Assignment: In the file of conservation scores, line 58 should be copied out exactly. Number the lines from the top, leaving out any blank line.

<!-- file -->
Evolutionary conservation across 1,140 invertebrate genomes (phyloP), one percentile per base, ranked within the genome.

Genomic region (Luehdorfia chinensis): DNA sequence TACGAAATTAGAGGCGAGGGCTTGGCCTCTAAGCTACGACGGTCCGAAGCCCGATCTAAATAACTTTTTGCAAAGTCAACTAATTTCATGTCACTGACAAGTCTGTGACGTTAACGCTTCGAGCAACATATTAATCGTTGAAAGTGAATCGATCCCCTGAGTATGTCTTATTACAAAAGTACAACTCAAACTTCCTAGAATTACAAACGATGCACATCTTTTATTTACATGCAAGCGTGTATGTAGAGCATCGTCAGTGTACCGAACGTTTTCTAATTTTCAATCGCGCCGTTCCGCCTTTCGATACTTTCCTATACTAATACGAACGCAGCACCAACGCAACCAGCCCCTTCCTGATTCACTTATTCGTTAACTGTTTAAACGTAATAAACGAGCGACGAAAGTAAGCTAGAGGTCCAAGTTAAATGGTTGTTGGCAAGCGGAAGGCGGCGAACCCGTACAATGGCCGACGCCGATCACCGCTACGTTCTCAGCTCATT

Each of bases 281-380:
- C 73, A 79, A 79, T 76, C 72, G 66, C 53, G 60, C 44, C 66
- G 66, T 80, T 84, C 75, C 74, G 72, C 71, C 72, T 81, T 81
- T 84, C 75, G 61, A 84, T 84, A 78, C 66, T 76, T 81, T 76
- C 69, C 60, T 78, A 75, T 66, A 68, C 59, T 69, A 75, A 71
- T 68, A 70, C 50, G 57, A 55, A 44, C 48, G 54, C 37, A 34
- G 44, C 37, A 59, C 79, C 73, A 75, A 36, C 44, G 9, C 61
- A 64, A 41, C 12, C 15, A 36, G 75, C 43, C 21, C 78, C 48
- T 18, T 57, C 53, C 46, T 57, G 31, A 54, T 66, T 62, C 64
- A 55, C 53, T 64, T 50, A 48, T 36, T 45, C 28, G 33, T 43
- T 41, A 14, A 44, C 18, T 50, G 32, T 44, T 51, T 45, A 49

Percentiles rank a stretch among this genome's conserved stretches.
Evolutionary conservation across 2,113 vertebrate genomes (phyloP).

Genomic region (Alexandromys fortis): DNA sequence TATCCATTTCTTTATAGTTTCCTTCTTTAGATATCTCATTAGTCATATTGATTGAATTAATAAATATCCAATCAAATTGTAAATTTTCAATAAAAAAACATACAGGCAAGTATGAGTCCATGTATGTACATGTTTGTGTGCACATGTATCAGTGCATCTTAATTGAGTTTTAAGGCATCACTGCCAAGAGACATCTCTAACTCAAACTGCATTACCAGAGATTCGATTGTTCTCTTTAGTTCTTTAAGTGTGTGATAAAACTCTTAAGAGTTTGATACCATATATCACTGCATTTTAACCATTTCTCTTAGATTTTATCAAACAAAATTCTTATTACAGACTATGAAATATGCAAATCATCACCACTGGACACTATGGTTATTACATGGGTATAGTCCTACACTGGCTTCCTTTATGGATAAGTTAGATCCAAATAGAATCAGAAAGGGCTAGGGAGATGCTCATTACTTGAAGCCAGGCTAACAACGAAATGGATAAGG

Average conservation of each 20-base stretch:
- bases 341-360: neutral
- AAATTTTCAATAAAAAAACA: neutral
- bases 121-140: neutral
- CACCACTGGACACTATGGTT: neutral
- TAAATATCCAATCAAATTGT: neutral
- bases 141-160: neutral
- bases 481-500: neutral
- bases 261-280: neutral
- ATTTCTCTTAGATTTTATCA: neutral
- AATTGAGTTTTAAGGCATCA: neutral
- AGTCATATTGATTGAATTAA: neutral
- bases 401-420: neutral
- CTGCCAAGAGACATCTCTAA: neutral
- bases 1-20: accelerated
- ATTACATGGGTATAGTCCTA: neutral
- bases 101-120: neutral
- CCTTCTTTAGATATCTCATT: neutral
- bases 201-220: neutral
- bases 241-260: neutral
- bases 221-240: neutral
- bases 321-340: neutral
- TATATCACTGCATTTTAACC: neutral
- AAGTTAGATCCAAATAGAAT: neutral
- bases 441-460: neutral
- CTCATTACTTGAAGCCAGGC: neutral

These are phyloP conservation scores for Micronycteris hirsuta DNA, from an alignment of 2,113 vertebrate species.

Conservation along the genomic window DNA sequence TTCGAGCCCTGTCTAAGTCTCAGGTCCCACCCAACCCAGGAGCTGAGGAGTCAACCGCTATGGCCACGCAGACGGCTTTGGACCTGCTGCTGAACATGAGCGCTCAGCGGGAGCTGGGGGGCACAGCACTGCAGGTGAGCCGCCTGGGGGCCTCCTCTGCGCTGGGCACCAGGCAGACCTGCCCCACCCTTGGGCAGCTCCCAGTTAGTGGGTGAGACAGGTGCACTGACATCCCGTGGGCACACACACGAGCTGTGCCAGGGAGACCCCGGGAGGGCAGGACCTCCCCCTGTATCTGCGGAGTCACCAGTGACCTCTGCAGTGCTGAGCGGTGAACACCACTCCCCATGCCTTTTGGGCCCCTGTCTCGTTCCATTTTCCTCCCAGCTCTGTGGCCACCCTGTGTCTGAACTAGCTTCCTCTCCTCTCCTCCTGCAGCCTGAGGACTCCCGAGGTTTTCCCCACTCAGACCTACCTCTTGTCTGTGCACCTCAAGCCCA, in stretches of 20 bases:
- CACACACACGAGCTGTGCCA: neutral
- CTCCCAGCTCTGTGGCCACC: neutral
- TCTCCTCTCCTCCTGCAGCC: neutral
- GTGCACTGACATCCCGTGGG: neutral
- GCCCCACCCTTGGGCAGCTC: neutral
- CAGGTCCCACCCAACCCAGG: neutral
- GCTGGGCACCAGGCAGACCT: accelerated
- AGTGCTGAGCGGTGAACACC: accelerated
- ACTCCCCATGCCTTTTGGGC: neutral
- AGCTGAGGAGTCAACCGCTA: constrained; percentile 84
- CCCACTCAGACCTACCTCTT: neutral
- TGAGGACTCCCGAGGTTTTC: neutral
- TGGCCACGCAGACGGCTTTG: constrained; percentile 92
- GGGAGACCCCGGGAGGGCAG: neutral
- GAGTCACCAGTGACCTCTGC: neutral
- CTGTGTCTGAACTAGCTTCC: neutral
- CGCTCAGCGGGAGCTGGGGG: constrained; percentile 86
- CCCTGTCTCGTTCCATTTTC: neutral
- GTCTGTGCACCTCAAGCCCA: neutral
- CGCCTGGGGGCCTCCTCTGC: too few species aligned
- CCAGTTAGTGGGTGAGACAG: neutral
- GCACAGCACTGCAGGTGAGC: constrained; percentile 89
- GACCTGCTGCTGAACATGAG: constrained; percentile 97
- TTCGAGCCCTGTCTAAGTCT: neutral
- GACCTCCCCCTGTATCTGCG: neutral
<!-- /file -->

- GGGAGACCCCGGGAGGGCAG: neutral